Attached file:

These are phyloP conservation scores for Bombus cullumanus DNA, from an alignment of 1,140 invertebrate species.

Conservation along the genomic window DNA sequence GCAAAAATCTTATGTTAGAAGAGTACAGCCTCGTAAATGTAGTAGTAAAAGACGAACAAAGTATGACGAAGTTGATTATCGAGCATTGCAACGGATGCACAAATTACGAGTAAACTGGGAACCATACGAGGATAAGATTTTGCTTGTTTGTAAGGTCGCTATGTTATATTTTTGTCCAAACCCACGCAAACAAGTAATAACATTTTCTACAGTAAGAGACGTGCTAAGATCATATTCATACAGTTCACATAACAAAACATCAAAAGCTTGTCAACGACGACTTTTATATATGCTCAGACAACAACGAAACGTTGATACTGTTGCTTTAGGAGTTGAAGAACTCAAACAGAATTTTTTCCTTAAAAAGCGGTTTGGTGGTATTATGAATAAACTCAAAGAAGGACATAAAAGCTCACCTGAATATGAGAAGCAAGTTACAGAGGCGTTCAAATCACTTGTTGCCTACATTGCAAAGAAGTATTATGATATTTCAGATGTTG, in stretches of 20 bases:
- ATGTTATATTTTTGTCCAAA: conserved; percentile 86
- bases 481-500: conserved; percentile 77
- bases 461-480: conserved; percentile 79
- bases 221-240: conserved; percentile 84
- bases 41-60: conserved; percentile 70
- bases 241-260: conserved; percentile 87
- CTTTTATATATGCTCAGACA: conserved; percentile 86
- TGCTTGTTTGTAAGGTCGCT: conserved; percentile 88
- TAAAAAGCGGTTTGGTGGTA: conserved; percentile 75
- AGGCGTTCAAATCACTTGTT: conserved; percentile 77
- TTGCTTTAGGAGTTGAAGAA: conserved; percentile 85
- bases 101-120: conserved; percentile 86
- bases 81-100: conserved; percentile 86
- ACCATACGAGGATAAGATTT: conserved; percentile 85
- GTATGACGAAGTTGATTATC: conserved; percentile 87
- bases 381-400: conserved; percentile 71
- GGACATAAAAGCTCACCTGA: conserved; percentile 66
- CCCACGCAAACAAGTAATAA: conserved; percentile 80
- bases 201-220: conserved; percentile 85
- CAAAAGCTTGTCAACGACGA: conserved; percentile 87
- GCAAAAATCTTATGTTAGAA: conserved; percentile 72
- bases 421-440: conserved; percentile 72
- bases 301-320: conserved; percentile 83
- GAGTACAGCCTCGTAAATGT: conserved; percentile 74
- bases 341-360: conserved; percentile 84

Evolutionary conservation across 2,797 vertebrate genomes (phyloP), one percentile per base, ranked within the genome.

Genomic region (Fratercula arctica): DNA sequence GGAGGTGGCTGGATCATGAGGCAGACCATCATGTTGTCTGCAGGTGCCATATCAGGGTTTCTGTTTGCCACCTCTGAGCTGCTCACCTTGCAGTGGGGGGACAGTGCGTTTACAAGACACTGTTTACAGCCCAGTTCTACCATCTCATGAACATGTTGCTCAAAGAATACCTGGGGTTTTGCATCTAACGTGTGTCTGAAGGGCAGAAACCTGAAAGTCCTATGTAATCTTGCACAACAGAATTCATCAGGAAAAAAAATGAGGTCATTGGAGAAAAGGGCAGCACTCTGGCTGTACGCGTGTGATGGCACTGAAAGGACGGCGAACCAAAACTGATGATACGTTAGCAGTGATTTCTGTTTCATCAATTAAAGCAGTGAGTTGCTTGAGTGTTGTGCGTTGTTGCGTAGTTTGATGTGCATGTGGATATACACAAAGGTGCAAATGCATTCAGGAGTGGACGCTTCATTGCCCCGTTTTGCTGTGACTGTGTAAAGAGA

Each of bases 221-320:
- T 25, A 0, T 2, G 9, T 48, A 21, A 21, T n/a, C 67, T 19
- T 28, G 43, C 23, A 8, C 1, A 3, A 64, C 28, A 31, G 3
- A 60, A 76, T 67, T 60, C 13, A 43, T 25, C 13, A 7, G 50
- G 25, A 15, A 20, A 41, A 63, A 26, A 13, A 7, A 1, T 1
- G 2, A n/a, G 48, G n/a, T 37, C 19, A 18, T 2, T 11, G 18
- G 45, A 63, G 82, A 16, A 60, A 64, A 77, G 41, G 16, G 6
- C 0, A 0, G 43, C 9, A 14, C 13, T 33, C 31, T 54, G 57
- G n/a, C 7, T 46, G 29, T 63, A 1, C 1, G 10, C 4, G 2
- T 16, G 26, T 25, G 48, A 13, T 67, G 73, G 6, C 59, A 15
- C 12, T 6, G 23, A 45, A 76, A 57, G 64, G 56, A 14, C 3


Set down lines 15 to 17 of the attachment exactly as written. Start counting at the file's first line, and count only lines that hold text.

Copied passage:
- bases 81-100: conserved; percentile 86
- ACCATACGAGGATAAGATTT: conserved; percentile 85
- GTATGACGAAGTTGATTATC: conserved; percentile 87